The likelihood of a collision between pieces of a destroyed Indian satellite and the International Space Station (ISS) is not high but some of these parts are small and hard to track, Sergey Krikalev, director of manned spaceflight at Russian State Space Corporation Roscosmos said in an interview with Sputnik on Thursday.

"Not all these pieces are possible to track. The reflectivity of the small ones is low, so, probably, it is impossible [to track them]. Though the likelihood of a collision is not high, it is better to keep them in mind for ensuring the station's safety", Krikalev said.

In late March, India successfully destroyed the Microsat-R satellite in low-Earth orbit as part of an anti-missile weapon test. Prime Minister Narendra Modi praised this as a benchmark event, stressing that the test has proven India's ability to safeguard its space assets.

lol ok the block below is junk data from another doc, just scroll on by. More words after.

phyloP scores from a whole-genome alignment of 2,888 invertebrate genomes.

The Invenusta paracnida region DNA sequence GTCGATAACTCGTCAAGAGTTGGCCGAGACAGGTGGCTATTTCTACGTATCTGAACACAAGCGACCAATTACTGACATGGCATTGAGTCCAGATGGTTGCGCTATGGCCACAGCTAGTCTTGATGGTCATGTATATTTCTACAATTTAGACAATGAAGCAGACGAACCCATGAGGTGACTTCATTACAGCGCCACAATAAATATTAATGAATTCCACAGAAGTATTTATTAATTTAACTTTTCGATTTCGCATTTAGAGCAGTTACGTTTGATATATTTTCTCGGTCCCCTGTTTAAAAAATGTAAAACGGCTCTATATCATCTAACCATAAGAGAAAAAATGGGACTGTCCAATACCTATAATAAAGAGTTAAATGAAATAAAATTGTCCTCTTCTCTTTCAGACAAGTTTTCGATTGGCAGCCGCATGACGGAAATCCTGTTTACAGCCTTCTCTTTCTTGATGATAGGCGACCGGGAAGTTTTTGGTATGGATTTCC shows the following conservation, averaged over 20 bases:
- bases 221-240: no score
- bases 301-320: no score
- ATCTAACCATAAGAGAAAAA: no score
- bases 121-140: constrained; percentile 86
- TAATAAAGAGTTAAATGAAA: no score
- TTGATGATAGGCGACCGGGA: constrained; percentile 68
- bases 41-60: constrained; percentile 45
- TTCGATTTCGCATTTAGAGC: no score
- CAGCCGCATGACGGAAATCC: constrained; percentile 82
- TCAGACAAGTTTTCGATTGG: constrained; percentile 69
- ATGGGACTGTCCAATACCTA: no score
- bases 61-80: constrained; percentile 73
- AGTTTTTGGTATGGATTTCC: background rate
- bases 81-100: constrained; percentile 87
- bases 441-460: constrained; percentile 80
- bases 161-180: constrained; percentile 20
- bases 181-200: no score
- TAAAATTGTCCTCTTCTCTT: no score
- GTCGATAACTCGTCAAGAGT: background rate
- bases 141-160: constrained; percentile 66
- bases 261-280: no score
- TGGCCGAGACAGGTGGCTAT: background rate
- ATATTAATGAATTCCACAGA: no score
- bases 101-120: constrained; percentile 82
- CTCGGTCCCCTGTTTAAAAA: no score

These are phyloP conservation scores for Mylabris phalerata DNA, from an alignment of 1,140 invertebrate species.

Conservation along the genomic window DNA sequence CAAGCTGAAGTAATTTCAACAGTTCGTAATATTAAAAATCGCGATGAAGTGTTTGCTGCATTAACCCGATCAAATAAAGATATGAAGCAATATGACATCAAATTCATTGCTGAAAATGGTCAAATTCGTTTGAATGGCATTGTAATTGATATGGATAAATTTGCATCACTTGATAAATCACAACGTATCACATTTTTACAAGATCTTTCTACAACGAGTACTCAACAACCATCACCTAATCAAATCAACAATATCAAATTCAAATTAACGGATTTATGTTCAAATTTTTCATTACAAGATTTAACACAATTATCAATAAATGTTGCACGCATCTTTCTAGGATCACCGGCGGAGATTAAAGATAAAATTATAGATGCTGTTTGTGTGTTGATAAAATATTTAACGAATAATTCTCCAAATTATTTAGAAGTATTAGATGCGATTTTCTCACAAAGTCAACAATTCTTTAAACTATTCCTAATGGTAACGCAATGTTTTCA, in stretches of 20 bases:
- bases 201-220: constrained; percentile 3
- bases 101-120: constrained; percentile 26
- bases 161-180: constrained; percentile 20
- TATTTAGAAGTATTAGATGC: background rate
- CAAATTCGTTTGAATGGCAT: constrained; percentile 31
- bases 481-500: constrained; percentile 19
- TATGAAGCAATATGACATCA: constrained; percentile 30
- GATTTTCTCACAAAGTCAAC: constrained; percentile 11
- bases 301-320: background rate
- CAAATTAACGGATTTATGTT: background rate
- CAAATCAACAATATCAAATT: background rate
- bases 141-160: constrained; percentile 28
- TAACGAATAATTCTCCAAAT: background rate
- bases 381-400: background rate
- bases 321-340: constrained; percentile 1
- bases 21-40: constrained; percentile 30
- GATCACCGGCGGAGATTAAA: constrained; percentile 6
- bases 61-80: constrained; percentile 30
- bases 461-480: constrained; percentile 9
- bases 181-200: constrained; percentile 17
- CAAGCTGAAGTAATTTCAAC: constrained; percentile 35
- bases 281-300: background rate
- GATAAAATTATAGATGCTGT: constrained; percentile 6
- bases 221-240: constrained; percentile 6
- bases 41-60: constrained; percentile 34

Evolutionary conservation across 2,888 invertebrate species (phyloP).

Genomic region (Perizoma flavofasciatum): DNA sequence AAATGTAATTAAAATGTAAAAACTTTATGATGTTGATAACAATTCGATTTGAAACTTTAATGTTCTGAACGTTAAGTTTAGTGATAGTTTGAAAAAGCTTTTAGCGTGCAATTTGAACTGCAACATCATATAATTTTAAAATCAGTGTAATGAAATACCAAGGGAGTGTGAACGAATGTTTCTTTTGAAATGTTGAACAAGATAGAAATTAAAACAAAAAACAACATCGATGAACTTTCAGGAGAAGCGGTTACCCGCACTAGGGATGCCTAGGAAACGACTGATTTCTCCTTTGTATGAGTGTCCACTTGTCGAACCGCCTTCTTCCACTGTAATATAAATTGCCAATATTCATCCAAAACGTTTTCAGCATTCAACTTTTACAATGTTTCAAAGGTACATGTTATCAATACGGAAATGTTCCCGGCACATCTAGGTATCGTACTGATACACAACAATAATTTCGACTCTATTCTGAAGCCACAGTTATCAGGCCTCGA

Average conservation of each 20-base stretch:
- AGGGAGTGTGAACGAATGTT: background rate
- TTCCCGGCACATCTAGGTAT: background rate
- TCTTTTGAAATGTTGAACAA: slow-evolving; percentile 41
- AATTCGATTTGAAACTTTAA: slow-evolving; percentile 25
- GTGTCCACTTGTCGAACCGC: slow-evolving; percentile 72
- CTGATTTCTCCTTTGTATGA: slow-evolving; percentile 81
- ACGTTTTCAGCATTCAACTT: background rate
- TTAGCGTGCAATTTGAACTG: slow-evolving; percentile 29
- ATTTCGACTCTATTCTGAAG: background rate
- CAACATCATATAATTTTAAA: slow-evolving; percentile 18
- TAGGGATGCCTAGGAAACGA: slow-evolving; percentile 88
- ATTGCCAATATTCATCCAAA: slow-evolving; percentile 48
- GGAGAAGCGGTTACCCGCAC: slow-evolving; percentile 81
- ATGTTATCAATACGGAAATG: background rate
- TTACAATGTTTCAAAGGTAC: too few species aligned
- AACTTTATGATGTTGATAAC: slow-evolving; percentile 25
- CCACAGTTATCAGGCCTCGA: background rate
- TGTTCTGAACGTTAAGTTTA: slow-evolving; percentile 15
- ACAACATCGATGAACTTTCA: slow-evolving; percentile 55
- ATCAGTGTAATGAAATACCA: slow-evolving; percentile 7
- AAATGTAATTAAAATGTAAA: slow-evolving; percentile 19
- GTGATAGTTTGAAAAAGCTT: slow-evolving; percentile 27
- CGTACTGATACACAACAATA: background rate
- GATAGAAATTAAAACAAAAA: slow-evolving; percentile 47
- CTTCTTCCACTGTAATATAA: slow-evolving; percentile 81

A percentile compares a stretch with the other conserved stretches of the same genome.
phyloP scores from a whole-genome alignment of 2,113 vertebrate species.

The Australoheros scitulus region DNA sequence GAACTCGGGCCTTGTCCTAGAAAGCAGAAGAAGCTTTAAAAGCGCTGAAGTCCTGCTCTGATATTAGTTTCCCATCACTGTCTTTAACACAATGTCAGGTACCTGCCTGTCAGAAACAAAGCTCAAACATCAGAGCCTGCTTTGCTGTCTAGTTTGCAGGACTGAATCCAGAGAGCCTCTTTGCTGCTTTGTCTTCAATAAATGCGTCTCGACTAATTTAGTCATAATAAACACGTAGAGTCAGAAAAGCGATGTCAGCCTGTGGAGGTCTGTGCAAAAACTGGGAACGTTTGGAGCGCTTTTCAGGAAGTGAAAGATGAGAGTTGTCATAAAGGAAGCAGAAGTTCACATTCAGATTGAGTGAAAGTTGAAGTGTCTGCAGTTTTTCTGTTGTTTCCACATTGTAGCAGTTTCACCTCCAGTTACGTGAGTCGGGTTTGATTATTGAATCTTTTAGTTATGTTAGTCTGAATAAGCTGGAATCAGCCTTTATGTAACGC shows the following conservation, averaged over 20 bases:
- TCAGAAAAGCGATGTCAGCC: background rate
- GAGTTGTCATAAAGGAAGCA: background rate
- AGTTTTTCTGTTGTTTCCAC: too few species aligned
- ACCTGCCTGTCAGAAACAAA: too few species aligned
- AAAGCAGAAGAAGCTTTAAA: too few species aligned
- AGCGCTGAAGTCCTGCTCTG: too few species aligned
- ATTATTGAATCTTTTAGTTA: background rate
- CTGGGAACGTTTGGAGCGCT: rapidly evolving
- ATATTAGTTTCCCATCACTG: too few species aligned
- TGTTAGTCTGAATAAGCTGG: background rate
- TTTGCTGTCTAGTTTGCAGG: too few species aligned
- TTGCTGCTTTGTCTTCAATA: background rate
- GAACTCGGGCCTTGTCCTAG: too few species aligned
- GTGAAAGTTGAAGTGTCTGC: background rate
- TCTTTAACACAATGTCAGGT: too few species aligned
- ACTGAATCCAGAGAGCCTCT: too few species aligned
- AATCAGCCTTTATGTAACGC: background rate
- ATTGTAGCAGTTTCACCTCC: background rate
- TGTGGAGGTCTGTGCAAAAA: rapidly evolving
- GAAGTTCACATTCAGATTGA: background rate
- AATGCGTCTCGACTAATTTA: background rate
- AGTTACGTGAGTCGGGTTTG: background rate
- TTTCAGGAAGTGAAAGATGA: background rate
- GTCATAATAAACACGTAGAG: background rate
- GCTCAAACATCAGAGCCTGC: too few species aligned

NASA has meanwhile slammed the test, saying that it had created at least 50 pieces of debris, increasing the risk of the ISS colliding with debris by 44 percent.

India's neigbour, Pakistan, has also lashed out at the test, saying that it threatens regional security.

Moscow, for its part, has stated that anti-satellite tests conducted recently by India are largely the result of the deteriorating situation in the arms control sphere, caused by US actions